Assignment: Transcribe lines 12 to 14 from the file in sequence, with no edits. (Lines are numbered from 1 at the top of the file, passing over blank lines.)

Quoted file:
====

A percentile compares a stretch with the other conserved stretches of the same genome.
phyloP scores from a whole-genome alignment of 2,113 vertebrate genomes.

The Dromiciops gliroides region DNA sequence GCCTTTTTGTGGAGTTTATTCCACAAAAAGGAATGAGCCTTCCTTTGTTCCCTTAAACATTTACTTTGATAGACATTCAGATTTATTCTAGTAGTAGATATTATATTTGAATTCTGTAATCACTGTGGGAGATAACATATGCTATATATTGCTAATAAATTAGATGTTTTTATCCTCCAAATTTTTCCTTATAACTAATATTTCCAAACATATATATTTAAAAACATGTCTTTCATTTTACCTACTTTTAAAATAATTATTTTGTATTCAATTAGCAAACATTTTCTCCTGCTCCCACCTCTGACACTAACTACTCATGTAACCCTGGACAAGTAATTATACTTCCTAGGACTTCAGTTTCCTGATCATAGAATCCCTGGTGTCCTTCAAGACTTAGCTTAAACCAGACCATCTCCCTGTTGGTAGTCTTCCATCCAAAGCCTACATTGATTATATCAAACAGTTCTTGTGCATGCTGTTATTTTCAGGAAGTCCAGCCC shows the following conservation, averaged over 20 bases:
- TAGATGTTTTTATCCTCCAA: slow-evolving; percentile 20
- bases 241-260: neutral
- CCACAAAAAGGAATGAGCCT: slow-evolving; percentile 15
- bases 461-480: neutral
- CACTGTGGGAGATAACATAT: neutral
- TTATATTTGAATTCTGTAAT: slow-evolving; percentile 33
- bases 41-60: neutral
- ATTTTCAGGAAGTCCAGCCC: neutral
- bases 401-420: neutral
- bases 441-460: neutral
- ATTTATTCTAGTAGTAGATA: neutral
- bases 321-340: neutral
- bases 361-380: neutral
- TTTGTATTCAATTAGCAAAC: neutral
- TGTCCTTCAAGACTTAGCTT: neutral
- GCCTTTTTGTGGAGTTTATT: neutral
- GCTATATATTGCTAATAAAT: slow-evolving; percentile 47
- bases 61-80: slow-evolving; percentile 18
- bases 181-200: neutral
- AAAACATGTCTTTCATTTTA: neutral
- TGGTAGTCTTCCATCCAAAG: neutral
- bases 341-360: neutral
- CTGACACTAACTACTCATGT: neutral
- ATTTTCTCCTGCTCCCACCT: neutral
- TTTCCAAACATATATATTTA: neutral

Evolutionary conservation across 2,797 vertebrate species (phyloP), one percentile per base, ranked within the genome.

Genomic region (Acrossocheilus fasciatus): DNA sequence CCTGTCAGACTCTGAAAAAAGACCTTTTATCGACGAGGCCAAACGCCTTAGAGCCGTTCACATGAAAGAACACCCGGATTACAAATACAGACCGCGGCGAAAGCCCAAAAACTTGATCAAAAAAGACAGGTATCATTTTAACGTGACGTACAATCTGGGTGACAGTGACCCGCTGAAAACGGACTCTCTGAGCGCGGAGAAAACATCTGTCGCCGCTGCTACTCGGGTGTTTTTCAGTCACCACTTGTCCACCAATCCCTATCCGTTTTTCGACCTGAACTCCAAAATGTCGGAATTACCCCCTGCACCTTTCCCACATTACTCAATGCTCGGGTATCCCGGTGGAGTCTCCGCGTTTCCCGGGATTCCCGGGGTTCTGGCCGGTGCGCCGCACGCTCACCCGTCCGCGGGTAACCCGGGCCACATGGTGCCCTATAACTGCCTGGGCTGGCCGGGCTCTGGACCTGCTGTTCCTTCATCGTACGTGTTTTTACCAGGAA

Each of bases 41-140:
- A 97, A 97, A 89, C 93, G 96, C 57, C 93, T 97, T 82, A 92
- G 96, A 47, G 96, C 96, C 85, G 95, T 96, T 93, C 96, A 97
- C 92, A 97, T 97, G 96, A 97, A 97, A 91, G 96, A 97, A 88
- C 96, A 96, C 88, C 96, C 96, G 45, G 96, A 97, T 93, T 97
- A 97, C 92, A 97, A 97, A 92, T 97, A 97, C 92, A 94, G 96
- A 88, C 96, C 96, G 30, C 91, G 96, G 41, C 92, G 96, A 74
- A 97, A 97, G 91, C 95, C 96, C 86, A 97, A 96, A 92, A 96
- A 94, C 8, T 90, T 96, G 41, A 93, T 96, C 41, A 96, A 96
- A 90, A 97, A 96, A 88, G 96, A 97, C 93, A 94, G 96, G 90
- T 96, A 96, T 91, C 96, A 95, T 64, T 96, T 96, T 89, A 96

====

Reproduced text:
- bases 401-420: neutral
- bases 441-460: neutral
- ATTTATTCTAGTAGTAGATA: neutral